Wednesday, December 31, 2008

GOTTA SERVE SOMEBODY: excerpt from The Big Moo, by Seth Godin

Shaun Considine rescued the greatest song in the history of rock and roll—from the trash.

In 1965, the VP of sales and marketing at Columbia Records took a look at Bob Dylan’s new song, “Like a Rolling Stone.” He didn’t listen to it—he just looked at it and decided it was way too long to be released as a single. It would never get radio airplay and wouldn’t sell, he said. Dylan refused to compromise the length. So, astonishingly, the master (one second short of six minutes in length) was thrown into the trash.

Shaun was working at Columbia at the time, as the coordinator of new releases. Shaun found the record — a studio-cut acetate — wrapped it up, took it home, and listened to it over the weekend.

As it happened, Shaun was part owner of a hot New York City club at the time, called Arthur, on East Fifty-fourth Street. This club was so hot that Dylan himself had been turned away (he showed up in “wine-stained, beer-splattered Army-Navy store couture”).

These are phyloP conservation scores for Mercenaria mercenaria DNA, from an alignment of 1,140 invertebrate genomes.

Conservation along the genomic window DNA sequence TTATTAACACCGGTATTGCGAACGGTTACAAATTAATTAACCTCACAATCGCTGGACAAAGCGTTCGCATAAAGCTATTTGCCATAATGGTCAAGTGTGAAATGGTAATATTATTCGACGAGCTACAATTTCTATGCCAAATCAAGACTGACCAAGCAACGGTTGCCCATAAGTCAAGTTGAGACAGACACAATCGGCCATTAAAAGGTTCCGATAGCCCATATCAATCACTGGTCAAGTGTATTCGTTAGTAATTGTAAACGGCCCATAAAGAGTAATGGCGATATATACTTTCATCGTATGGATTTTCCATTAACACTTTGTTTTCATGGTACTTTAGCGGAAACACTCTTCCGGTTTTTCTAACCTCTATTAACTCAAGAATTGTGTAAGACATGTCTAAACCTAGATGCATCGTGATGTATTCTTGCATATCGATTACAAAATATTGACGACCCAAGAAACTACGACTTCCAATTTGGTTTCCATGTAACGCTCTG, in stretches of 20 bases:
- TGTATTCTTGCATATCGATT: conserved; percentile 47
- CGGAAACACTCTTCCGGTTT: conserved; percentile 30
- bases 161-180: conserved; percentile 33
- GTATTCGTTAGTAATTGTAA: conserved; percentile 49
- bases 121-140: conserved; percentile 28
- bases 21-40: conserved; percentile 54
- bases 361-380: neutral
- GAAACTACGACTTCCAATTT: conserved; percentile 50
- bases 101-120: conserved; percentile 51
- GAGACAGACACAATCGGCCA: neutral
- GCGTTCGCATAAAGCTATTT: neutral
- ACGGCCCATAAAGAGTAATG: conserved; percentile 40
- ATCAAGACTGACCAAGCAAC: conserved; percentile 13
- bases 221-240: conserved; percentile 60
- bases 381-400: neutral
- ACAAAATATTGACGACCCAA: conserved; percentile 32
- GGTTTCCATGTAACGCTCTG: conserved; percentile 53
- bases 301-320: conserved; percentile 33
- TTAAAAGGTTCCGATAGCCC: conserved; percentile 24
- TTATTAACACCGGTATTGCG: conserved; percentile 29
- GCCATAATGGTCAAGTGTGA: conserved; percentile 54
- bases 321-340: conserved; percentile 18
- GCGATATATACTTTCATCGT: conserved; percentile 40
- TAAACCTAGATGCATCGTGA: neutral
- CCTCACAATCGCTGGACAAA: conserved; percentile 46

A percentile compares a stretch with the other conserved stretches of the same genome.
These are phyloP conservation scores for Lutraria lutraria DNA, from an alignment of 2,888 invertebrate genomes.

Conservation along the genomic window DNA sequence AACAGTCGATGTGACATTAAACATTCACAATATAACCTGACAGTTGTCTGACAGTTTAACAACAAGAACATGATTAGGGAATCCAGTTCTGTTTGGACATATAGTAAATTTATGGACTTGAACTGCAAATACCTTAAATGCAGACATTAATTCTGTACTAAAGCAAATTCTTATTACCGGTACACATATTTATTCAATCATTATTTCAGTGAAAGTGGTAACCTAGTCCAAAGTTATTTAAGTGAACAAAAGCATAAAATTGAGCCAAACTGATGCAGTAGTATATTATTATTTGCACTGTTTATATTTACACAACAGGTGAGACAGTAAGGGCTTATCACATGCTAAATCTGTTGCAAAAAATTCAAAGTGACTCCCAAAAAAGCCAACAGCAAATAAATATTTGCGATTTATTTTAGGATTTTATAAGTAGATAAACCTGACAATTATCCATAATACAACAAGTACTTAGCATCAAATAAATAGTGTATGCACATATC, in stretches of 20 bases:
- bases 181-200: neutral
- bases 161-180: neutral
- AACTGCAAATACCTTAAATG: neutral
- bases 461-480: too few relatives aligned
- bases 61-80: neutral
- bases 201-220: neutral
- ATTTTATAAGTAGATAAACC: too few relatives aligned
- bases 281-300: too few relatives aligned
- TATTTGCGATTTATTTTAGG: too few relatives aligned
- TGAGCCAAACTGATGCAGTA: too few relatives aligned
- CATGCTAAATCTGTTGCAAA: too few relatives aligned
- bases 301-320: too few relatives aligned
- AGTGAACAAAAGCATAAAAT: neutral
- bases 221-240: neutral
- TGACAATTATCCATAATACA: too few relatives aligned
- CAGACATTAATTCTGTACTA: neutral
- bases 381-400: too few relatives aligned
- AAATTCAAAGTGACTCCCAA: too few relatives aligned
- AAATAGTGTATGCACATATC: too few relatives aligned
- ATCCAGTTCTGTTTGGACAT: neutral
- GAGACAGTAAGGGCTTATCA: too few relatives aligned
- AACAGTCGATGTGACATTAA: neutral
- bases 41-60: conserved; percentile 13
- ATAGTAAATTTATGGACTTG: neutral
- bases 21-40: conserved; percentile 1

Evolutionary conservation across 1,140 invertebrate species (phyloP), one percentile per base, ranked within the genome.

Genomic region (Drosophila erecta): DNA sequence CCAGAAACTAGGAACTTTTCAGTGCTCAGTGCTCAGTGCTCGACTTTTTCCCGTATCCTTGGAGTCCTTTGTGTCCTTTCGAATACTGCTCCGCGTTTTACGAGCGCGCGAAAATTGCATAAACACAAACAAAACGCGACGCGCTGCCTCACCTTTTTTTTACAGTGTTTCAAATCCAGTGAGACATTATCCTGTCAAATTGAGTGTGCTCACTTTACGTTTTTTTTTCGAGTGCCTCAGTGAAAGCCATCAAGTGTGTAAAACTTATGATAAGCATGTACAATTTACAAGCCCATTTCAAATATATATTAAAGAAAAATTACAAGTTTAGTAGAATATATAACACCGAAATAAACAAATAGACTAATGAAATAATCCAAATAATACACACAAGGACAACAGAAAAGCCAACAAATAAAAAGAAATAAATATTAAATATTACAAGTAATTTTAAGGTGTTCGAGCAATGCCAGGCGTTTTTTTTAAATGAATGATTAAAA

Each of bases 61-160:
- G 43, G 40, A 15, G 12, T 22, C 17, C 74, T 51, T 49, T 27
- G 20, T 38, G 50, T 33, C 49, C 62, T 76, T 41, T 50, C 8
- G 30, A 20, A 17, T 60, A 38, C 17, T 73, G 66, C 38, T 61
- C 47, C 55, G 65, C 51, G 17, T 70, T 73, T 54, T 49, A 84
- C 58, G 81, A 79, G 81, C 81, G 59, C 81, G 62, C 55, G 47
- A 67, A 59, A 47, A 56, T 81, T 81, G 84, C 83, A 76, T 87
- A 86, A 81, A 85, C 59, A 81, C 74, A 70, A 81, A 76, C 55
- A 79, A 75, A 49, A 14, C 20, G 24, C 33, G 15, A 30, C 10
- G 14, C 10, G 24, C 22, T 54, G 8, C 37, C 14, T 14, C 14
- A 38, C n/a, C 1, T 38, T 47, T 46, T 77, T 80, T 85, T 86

Shaun slipped his copy of the song to the DJ, and the place went nuts, including two influential people who happened to be in the audience—a DJ from WABC and a programmer from WMCA, two of the most important stations in New York.

The two radio guys rang up Columbia and demanded copies of the song. Columbia complied — they even shipped it in red plastic to flag it as a hot record. Despite the conservative fears of the marketing department, the record was a hit.

If it weren’t for Shaun, Rolling Stone magazine would never even have heard the song, and certainly wouldn’t have chosen it as the number-one rock-and-roll song of all time.

Maybe you don’t own a rock club. Maybe you don’t know Bob Dylan. But you’ve still got as much power as Shaun Considine.

What’s in the trash that needs to see the light of day, needs to be run by a customer, or tried out on a playground?

(Listen to the song “Like A Rolling Stone” in a whole new light…click here)

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